Homeowners may pay more property tax Base is shifting, report concludes

June 13, 1993|By Ellen James Martin | Ellen James Martin,Staff Writer

Homeowners may soon pay higher property taxes because of the collapse of the commercial real estate market.

As the value of office, industrial and retail buildings has fallen, the amount of taxes paid by owners of such properties has

shrunk. And owners of residential property will be forced to make up the difference, according to a report by the Urban Land Institute, a Washington-based real estate research group.

The report foresees "a massive shift in the burden of paying for local government services from the commercial sector to the residential sector."

"It's not a doomsday report, but it's a sobering report," observes John E. Petersen, president of the Government Finance Group, a subsidiary of Baltimore-based Legg Mason, which serves as a financial adviser to local governments.

He and Kimberly K. Edwards, his colleague at the Government Finance Group, headquartered in Arlington, Va., co-authored the report.

Through most of the 1980s, property values and tax assessments on both commercial and residential property rose. As assessments rose, politicians in most parts of the United States enjoyed a swelling tax base and property tax increases were generally kept to a minimum, Mr. Peterson notes.

Since 1989, however, assessments on commercial real estate have fallen sharply and will continue to fall, reducing tax bills for commercial property owners. That will force local politicians to either raise the tax rate for businesses or homeowners, find other revenue or cut services, the report says.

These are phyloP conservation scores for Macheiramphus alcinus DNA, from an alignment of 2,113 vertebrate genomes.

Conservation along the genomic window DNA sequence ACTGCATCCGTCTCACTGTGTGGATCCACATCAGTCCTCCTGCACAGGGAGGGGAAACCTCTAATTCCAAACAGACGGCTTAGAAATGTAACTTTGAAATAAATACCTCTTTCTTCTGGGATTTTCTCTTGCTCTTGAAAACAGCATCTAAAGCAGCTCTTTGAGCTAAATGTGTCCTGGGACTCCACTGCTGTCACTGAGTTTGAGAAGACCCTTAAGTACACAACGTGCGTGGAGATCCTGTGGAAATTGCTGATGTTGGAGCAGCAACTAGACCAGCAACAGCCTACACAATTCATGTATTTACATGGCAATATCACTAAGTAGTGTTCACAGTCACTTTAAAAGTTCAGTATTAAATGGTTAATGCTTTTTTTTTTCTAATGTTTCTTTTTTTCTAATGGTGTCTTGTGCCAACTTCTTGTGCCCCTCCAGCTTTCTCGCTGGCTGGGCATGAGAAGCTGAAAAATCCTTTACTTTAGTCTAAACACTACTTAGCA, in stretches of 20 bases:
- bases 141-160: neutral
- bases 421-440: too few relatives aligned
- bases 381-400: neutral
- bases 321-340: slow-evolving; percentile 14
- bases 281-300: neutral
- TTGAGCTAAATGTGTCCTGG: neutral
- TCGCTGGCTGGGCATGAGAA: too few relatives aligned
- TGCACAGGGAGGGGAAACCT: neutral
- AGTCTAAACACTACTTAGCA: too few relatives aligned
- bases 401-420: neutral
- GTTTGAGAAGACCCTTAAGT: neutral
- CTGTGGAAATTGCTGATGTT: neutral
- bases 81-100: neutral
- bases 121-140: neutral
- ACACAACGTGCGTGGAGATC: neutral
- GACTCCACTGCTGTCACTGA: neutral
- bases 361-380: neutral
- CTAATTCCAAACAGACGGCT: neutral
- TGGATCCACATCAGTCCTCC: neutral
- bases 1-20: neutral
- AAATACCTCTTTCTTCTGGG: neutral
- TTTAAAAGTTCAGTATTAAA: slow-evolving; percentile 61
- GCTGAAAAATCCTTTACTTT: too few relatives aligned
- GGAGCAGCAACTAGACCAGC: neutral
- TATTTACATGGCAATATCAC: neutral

Arthur Davis 3rd, president-elect of the Maryland Association of Realtors, said local homeowners would be unable to handle higher property taxes. He suggested that revenue be made up through other taxes, such as local sales or income taxes.

The Urban Land Institute's report said many commercial properties, including office buildings in suburban locations and hotel properties, have lost 25 to 30 percent of their value since their peak in the late 1980s. It said that undeveloped parcels of land acquired for commercial use have lost as much as 40 percent of their value in the period.

By comparison, Mr. Petersen said homes throughout the United States have generally lost relatively little or no value since 1989. Midsized homes have been most stable in value with upper-end houses taking the biggest hits, he said.

The study was based on a look at five areas: New York City; Riverside, Calif.; Dallas; Loudoun County, Va.; and Chicago.

Although commercial real estate values have been falling for several years, the impact of the change in the tax base has only begun to be felt by local governments, in part, because assessments to calculate taxes are usually not done every year.

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